Developers have restored and renamed the Cooke Building to the Hogrefe Building, Bowling Green State University's Resort and Attraction Management
program is housed in a new building and the corner of Market and Hancock streets, and the distillery Everwild Spirits
opened across the street from the campus. The City of Sandusky even moved its offices to downtown, in between Small City and Vita, in 2019.
The Sandusky State Theatre has been involved in a renovation project that started when it was nearly destroyed by a 2020 summer storm. The theater is nearly completed, with a new hotel slated to go into the parking lot behind the State and across the street from Hotel Kilbourne.
“If you look back at what’s happened over the last eight to 10 years, the entrepreneurs who came in and some of the stakeholders who came in, I think we’ve all worked very well together to create a base to build on,” Lloyd says. “We knew Sandusky had potential so we kind of laid the groundwork with some of the essentials for others, who are welcome to come in too.”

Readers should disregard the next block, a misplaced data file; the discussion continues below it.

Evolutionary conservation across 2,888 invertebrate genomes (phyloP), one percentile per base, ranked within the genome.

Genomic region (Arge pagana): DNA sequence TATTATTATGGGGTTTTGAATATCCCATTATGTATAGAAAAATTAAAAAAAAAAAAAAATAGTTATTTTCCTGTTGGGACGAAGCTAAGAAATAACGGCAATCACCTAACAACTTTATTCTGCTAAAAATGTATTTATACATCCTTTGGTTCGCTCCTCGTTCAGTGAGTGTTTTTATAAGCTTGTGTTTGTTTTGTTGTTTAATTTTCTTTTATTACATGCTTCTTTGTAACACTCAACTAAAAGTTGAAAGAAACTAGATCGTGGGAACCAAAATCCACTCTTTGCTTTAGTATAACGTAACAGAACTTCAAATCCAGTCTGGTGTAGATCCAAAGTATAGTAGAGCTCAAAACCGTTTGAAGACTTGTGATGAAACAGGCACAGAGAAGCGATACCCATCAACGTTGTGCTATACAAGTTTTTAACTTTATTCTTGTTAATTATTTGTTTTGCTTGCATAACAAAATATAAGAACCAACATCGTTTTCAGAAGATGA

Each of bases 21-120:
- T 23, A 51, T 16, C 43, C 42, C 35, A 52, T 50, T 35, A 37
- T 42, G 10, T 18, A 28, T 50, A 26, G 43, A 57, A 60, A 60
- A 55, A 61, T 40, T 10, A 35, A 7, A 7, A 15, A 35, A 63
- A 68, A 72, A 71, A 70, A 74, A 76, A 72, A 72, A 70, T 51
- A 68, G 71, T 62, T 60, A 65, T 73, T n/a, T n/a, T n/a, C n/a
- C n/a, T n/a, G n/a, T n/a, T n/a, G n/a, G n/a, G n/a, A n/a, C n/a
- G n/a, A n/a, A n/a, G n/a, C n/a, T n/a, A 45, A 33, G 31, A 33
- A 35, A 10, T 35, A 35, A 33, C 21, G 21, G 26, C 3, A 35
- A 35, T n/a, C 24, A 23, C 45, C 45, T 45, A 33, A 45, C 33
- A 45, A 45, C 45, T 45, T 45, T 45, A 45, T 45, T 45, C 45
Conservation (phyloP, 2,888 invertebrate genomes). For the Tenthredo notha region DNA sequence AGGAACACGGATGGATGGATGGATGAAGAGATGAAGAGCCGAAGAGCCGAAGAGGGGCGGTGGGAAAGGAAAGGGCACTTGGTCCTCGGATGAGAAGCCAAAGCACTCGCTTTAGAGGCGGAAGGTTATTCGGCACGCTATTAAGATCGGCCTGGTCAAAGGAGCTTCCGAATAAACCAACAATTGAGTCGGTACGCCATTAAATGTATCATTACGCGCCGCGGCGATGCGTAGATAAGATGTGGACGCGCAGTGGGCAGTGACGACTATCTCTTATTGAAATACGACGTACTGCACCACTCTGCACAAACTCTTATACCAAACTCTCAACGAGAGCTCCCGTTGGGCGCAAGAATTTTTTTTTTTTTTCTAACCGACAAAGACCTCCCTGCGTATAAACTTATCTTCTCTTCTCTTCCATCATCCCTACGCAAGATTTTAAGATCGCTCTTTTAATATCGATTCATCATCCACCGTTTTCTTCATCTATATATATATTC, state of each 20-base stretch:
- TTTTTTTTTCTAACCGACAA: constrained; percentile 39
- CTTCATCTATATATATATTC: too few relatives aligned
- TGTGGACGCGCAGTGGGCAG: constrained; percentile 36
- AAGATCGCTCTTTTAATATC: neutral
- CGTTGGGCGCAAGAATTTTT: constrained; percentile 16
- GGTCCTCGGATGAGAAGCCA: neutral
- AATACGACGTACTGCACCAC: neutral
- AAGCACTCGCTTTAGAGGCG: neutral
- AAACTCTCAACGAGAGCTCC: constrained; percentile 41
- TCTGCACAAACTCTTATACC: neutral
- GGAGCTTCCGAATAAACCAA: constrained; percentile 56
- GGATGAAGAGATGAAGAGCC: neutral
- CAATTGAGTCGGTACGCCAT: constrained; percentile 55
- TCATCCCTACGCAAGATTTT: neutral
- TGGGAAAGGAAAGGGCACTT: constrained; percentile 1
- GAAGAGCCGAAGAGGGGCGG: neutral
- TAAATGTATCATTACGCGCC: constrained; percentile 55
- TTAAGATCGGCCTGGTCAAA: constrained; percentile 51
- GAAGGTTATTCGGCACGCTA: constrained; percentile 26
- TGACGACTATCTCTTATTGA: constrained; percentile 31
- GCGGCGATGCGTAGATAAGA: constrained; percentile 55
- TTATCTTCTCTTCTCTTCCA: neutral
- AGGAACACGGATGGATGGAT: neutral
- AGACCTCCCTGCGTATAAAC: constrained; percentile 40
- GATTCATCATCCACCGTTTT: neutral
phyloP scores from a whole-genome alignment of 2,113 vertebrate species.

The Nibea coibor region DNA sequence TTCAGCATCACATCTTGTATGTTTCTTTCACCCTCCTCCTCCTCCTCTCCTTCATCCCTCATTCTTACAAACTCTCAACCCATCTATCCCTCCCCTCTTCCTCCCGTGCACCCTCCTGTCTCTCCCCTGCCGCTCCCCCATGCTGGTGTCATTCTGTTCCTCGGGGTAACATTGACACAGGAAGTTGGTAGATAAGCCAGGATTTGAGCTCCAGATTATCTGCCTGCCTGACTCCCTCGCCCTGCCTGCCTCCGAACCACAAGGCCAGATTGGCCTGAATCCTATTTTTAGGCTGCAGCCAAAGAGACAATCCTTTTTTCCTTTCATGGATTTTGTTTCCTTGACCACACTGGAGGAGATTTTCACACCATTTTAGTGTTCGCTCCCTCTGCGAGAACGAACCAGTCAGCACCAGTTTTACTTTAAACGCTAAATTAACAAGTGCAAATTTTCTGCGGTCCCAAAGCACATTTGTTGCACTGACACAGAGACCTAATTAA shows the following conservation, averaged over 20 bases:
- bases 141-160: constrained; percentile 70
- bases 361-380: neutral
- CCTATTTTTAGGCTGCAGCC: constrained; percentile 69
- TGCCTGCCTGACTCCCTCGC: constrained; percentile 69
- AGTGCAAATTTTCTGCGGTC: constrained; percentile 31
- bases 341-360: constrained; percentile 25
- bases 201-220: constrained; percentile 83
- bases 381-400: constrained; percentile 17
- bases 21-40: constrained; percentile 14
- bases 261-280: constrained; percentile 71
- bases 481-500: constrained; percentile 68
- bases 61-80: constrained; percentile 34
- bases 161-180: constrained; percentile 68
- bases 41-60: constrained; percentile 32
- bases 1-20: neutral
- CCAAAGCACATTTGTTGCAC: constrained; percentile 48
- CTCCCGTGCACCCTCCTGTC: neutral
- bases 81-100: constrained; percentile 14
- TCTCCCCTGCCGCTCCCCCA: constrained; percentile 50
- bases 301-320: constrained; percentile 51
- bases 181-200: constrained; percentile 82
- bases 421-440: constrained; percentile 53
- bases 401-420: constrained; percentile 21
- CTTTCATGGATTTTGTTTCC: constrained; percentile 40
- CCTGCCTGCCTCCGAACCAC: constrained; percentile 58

With a restaurant and bar scene fairly well developed, and more accommodations in the works, the next logical step for downtown is a rebirth in retail spaces. The Marketplace at the Cooke
has brought a mix of eateries and retail, along with entertainment options to its Market Street location.
“It’s always good when everyone is doing something different,” Crawford says. “It gives a lot of options and I think it’s great to have options. Variety is really important to make sure our visitors have a variety, and that helps everyone succeed.”
“I think there is opportunity for retail, but it’s retail that goes beyond Amazon,” Whaley adds. “People are craving that local touch. Look at some of the places downtown that are doing well with retail, such as Lakelynn Design Boutique
or MW Design Studio
. You are starting to see these little pockets of retail that do work.”